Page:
Wednesday, September 10, 2008

Whose Pig, Whose Lipstick

No, Barack Obama did not call Sarah Palin a pig.

The first McCain truthsquadding telephone call is taking place right now, and ex-MA Gov. Jane Swift is complaining about an idiom Barack Obama used today:

Obama poked fun of McCain and Palin’s new “change” mantra.
“You can put lipstick on a pig,” he said as the crowd cheered. “It’s still a pig.”
“You can wrap an old fish in a piece of paper called change. It’s still gonna stink.”
“We’ve had enough of the same old thing.”

Suddenly, common analogies are sexist?

As Jake Tapper notes, he used a phrase that John McCain used to describe Hillary Clinton’s health care proposal last year, and no one accused McCain of calling her a pig. At least publicly.

Last October, asked about Sen. Hillary Clinton’s health care plan, Sen. John McCain, R-Ariz., was blunt.

McCain said Clinton’s proposal was “eerily” similar to the ill-fated plan she devised in 1993.

“I think they put some lipstick on a pig,” he said, “but it’s still a pig.”

A common expression, right?

McCain surely wasn’t calling Clinton a pig.

After all, McCain’s former press secretary, Torie Clarke, wrote a book called “Lipstick on a Pig: Winning in the No-Spin Era.”

Elizabeth Edwards told some health journalists that McCain’s health care plan was like “painting lipstick on a pig.”

Tonight Sen. Barack Obama, D-Ill., said of McCain painting himself as a change agent, “You know, you can put lipstick on a pig, but it’s still a pig.”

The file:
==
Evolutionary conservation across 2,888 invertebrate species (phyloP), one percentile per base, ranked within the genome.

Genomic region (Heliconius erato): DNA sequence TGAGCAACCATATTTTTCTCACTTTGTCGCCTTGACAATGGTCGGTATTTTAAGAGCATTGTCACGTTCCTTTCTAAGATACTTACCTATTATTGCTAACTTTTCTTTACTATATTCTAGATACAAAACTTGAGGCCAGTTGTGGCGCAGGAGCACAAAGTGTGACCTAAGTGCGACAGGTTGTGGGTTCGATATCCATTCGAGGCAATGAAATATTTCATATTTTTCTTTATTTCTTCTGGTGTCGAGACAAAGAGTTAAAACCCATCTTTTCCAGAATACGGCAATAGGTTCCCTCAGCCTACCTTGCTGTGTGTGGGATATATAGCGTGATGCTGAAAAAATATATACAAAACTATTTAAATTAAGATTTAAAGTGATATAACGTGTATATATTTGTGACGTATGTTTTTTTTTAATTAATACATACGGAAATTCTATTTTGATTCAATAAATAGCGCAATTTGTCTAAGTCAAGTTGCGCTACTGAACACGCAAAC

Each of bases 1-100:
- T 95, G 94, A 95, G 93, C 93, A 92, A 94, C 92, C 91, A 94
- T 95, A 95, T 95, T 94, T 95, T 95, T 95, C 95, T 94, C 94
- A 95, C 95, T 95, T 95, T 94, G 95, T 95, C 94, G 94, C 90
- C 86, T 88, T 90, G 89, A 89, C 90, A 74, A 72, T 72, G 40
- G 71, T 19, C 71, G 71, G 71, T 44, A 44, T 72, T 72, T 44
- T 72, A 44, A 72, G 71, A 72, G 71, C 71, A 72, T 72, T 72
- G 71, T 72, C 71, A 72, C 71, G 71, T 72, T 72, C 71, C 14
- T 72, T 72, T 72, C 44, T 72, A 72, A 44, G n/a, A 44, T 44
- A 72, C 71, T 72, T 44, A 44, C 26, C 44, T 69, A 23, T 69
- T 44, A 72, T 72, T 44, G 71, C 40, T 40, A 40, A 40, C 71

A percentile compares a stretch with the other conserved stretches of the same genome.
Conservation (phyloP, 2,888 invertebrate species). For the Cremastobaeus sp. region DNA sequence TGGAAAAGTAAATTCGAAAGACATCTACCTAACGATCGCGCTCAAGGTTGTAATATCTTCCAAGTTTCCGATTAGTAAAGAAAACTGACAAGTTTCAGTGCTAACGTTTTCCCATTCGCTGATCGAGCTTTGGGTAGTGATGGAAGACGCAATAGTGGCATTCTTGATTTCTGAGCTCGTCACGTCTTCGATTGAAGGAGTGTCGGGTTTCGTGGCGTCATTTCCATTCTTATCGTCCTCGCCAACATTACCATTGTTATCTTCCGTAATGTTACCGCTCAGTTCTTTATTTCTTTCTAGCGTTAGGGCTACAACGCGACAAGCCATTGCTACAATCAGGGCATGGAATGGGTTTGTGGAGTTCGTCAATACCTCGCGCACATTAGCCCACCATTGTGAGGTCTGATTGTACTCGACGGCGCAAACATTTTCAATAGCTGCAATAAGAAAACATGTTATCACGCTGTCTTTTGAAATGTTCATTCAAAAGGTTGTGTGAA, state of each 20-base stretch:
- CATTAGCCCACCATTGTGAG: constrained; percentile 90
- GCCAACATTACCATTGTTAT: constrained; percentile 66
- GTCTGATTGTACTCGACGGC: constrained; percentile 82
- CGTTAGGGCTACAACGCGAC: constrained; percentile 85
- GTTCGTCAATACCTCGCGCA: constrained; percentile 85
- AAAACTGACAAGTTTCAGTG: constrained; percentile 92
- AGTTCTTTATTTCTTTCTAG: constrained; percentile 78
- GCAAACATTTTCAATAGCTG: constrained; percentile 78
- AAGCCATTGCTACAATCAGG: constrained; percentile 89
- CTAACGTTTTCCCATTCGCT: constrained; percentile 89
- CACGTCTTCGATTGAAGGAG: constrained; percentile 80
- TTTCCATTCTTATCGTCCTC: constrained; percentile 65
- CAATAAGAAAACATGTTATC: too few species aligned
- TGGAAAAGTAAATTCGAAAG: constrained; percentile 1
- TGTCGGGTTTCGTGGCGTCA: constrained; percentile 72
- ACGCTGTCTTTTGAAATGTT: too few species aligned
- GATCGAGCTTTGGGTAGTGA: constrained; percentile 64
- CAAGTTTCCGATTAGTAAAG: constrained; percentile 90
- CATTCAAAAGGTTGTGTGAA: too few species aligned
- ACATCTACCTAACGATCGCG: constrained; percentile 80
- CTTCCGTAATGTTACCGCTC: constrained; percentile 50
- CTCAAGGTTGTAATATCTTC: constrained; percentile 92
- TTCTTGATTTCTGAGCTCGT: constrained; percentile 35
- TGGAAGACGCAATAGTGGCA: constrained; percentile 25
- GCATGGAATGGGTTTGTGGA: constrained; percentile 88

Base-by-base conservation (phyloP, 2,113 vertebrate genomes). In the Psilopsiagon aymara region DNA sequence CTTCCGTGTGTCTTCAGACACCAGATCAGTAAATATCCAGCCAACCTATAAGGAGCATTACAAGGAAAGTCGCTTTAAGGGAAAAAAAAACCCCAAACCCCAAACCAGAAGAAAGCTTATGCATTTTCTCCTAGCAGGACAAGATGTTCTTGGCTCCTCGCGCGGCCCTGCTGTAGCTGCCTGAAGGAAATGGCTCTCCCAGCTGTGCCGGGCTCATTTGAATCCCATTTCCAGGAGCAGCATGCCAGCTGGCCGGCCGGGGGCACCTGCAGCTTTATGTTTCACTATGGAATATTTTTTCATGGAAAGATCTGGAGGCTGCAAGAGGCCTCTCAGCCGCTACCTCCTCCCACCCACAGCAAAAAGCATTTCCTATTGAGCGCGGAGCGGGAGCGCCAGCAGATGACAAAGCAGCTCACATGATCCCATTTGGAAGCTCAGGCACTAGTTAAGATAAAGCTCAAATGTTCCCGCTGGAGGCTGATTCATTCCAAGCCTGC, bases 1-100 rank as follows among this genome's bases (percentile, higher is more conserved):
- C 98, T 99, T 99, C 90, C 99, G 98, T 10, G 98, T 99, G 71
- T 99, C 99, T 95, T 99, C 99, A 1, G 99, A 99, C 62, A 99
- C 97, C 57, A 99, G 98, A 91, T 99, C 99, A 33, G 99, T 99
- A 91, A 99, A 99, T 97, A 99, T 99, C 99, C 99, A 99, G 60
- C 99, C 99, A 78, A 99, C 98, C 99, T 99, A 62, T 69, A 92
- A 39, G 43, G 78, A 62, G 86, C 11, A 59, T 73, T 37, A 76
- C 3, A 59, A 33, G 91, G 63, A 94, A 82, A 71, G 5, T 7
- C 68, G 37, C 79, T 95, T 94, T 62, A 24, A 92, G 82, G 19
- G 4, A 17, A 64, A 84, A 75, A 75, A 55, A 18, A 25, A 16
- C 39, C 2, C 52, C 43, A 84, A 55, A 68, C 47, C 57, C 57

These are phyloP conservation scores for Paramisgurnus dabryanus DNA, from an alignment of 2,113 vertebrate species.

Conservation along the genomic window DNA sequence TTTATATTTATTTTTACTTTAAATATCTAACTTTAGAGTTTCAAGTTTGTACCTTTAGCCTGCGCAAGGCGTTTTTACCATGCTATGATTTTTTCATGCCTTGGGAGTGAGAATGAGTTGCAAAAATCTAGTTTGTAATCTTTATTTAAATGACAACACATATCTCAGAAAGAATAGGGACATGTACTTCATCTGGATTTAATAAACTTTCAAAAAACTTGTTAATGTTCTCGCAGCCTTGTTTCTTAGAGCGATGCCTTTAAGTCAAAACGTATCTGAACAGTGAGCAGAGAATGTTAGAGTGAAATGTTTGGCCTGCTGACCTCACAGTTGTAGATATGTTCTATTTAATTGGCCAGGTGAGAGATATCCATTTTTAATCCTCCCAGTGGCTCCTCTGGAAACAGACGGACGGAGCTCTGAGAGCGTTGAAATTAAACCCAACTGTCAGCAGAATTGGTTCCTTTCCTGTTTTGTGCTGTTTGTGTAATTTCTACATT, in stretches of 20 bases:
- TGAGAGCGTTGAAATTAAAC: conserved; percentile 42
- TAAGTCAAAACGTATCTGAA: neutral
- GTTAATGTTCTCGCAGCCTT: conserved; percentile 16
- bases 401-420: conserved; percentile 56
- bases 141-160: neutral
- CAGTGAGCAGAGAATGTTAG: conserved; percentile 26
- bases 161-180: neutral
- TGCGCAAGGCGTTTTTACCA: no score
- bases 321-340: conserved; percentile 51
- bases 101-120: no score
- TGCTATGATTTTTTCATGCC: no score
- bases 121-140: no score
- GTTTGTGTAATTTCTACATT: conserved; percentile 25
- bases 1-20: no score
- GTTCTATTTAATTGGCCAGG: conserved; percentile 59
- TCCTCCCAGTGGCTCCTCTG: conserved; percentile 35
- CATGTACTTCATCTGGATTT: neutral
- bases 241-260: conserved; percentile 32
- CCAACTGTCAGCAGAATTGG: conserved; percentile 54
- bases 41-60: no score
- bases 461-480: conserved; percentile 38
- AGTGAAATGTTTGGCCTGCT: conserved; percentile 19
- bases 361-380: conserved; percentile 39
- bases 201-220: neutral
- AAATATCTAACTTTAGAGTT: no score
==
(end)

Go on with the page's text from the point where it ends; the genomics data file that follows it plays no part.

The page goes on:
The crowd rose and applauded.

(Some of them no doubt were thinking he may have been in some way alluding to Alaska Gov. Sarah Palin’s ad lib during her vice presidential nomination acceptance speech last week, “What’s the difference between a hockey mom and a pit bull? Lipstick.”)

[…]

Why should anyone believe McCain didn’t mean it about Hillary Clinton, but Obama meant it about Palin?

It seems to me we should have one rule. If Obama was calling Palin a pig, then McCain was calling Hillary Clinton one. If McCain wasn’t, then Obama wasn’t.

Oh, c’mon, Jake; they’re Republicans. Having it both ways is the only way they do it: promote sexism in one breath, then whine about it — when it isn’t there — in the next.

(Some of my fellow bloggers think Jake Tapper is enabling the McCain campaign’s interpretation of the Palin=pig meme…not to mention mind-reading the Obama audience. I think, however, his last paragraphs make it clear he’s not; he’s calling them out for trying to spin it that way.)